Namibian company offers USD$75,000 reward in racist email investigation
A telecommunications company in Namibia is mounting an aggressive campaign after a leaked email, allegedly from one employee to another, reflected racist attitudes at the firm.
Barney Harmse, the CEO of the Paratus Group, held a press conference in Windhoek to explain the company’s role in Namibia and deny that the email was sent from within the company at all.
The email appears to originate with Rigardo Kuhn, a senior technician at Canocopy, which is wholly owned by Paratus Namibia, and was allegedly written in Afrikaans to Werner Lassen, a colleague at the firm. The content’s emphasis on race and nationalism touched off a storm of local media reports, including a copy of the image shared by the Namibian Sun, and public controversy that Harmse hoped to calm. Kuhn never sent the email, the CEO said.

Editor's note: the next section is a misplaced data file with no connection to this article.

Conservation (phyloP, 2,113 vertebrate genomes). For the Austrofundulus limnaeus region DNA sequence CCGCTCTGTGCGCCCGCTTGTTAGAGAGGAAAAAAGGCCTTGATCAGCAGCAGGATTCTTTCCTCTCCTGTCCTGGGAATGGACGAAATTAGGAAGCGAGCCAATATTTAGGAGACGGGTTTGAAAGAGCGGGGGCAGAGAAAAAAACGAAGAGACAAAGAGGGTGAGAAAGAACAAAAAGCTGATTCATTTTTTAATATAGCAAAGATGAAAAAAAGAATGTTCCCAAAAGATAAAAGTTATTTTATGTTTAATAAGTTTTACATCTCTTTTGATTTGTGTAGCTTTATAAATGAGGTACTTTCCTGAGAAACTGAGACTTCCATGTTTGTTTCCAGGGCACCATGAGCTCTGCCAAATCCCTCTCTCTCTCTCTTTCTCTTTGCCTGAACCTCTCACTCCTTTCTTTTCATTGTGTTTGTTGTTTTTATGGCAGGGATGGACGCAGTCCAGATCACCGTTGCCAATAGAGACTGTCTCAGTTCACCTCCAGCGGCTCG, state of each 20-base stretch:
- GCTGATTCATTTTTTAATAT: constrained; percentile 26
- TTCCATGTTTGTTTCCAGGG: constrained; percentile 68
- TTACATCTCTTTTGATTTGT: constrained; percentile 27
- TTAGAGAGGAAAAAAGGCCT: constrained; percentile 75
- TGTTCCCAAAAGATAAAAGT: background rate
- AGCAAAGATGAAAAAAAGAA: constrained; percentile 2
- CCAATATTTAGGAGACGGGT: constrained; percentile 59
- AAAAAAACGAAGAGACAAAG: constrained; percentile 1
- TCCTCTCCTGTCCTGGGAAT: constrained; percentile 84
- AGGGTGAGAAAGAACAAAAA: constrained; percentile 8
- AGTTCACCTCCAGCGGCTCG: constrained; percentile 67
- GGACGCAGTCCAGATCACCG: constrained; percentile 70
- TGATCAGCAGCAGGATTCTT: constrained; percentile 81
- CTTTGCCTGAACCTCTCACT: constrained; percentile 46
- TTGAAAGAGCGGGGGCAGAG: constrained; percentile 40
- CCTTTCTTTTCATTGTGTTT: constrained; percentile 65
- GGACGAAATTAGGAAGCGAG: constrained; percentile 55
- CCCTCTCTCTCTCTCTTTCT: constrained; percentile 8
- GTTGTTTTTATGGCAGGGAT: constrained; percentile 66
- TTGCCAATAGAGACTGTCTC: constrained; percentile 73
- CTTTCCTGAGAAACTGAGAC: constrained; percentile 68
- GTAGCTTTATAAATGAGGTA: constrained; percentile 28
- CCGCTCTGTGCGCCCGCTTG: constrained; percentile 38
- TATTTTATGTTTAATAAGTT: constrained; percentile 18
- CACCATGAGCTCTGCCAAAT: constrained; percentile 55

“The matter is still under investigation, but I have to point that it is very easy for someone to send an e-mail on behalf of someone else. Impersonating that person for whatever reason, even in an e-mail, is technically not difficult,” Harmse said in a statement that accompanied a video. “The results of our technical investigation prove beyond a doubt that this email came from a server in United States.”
Harmse said the logical next question is to ask who would want to harm the individuals or firm, if the email was not sent by a Canocopy employee or someone inside the firm. “The only idea or thought that comes to my mind is whether there is someone else that would benefit from the reputational damage that Canocopy and Paratus may experience as a result of such an action.”
Paratus is offering a USD$75,000 reward for information that leads to the successful prosecution and conviction of the individual(s) responsible, Harmse said.